Yesterday, following quickly on the heels of Governor Inslee’s withdrawal of Washington’s version of the fish consumption rule, EPA released draft water quality standards for toxics for Washington. These standards, if adopted, are significantly more stringent than those Ecology had proposed.

By way of background, the core issue that emerged over the last two years is the attainability of water quality standards for toxics based on a high (175 gram per day) fish consumption rate. Governor Inslee’s proposed solution was to adopt standards applying that rate, but to also adjust the excess cancer risk used to calculate the standards from one in a million to one in one hundred thousand. Coupled with a broader toxics reduction strategy (that failed to make it through the legislative session this year), this approach had the support of the regulated community, although it was meeting significant resistance from tribes and environmental organizations.

How does EPA’s proposed rule compare to Ecology’s version? Like Ecology did in the draft rule, the EPA rule also applies a 175 gram-per-day consumption rate. The most significant change is the return to a one-in-a-million cancer risk, rather than the one-in-one-hundred-thousand risk level proposed by Ecology.  Ecology’s rulemaking process had identified three problematic toxics: PCBs, arsenic, and mercury. Ecology’s approach to these chemicals was to retain the previous NTR value, or 0.00017 micrograms per liter for PCBs, adopt the Safe Drinking Water Act regulatory level of 10 ppb for arsenic, and to defer development of a mercury criterion until a comprehensive mercury rule could be developed.

Comparing the EPA and Ecology approaches to these three toxics illustrates the dramatic difference between the two rules. EPA’s proposed criterion for PCBs is 0.0000073 micrograms per liter, or 23 times more stringent than the criterion proposed by Ecology. EPA’s criterion for arsenic is 0.0045 micrograms per liter, more than 2,000 times more stringent than Ecology’s proposed criterion. And, EPA is proposing a methylmercury fish tissue criterion, something that would have been adopted at a later date by Ecology. That criterion is 33 parts per billion, a number that likely is exceeded state-wide in waters—at least based on these data from Ecology that show total mercury in fish well above 33 parts per billion state-wide (with methylmercury likely accounting for a large fraction of total mercury in fish).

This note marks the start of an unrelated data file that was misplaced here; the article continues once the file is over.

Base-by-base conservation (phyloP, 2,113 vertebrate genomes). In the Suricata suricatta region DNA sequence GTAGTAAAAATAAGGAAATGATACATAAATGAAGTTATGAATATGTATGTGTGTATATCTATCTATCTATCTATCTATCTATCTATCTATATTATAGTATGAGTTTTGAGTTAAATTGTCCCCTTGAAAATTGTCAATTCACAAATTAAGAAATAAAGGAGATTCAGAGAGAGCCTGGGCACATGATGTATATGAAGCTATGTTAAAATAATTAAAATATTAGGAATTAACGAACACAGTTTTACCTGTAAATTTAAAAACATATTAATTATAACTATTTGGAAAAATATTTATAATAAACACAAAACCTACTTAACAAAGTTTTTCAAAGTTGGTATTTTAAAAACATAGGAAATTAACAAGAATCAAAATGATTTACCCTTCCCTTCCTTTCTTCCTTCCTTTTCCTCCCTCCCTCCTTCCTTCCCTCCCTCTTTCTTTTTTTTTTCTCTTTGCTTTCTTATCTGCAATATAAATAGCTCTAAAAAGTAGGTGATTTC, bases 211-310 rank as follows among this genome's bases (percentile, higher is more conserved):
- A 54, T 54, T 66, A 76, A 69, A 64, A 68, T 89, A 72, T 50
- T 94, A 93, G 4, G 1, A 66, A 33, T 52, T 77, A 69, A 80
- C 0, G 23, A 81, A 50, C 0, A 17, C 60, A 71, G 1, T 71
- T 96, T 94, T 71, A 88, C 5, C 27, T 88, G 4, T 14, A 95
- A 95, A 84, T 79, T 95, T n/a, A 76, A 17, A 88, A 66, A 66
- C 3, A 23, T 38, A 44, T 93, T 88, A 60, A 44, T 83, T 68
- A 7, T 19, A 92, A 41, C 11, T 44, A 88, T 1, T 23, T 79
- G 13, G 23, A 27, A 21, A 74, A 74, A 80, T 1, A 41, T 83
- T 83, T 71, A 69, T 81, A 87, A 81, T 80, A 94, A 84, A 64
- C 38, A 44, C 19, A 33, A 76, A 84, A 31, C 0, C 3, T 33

Other chemicals received similar treatment. The marine criterion for zinc under Ecology’s draft rule was 2,900 ppb, under EPA’s it is 540 ppb. This may cause issues for entities that discharge stormwater to marine waters in Washington, like Puget Sound. The dioxin criteria under the EPA rule set at .00000000059 micrograms per liter (parts per billion) versus 0.000000014 micrograms per liter under Ecology’s rule. There are a lot of zeros to the right of the decimal point there, but to translate, that equates to 0.00059 parts per quadrillion for EPA’s draft rule versus 0.014 parts per quadrillion for Ecology’s rule. Stated differently, EPA’s proposed criterion for dioxin is 23 times more stringent than Ecology’s proposed criterion, and Ecology’s draft rule for dioxin was already incredibly stringent and hard for dischargers to comply with for several reasons.

EPA projects that 406 facilities will be affected by this new rule, as shown in this table:affected facilitiesThe economic impact of revisions to Washington’s water quality standards was a huge topic of debate during Ecology’s rulemaking process. As I discussed a while back, the Association of Washington Businesses concluded that compliance with criteria like the ones now proposed by EPA would come at significant costs to municipal rate payers, with doubt that such stringent standards could be met. EPA’s proposed criteria for arsenic is even lower than the one in the AWB study and, in that study, the AWB concluded that compliance with a 0.018 microgram per liter criterion (four times higher than what EPA is proposing) was unlikely for municipal dischargers.

Despite the concerns raised during Ecology’s rulemaking process, EPA has concluded that the annual compliance costs for this rule are on the order of $13 million per year for all major dischargers in Washington. This number is much lower than other estimates, and will certainly be a point of much debate.

What is next? EPA will publish the proposed rule in the Federal Register, and that will trigger a 60-day comment period. It is still possible that Washington could promulgate its own standards instead of EPA promulgating these to be applied in Washington—and EPA acknowledges that it would take a pause in this current rulemaking to evaluate an Ecology rule if it is submitted to EPA during this process.